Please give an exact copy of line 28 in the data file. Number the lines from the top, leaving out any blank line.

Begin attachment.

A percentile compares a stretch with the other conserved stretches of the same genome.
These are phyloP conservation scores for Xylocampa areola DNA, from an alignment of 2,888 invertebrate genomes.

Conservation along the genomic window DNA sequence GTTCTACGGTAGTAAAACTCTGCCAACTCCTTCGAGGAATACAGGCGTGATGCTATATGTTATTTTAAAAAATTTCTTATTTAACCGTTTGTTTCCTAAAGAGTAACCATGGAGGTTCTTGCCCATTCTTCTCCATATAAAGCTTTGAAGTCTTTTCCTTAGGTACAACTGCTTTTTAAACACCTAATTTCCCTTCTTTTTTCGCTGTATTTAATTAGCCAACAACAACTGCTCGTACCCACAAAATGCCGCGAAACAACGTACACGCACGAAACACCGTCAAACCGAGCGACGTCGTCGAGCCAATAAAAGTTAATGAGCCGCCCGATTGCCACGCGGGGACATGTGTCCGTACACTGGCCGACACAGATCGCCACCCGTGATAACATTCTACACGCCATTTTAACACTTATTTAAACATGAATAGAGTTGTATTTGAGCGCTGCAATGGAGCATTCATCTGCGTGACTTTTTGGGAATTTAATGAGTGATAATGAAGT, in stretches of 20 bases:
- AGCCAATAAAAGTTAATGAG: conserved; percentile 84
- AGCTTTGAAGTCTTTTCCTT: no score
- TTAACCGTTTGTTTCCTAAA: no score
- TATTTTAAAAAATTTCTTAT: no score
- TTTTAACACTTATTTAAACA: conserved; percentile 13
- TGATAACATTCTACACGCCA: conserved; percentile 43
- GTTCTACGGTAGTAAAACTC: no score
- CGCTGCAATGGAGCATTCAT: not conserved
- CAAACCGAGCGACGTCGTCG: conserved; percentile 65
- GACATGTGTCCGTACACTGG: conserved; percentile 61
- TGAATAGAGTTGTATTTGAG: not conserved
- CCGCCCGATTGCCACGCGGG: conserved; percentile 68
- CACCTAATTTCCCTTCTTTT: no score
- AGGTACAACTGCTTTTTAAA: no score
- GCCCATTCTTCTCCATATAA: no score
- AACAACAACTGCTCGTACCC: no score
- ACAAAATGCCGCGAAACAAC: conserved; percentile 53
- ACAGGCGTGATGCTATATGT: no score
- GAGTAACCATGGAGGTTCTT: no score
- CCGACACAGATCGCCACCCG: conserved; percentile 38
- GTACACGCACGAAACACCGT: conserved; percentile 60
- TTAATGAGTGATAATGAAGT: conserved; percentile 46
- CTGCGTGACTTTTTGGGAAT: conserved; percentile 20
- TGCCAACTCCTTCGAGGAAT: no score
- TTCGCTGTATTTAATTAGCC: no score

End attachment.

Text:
- TTCGCTGTATTTAATTAGCC: no score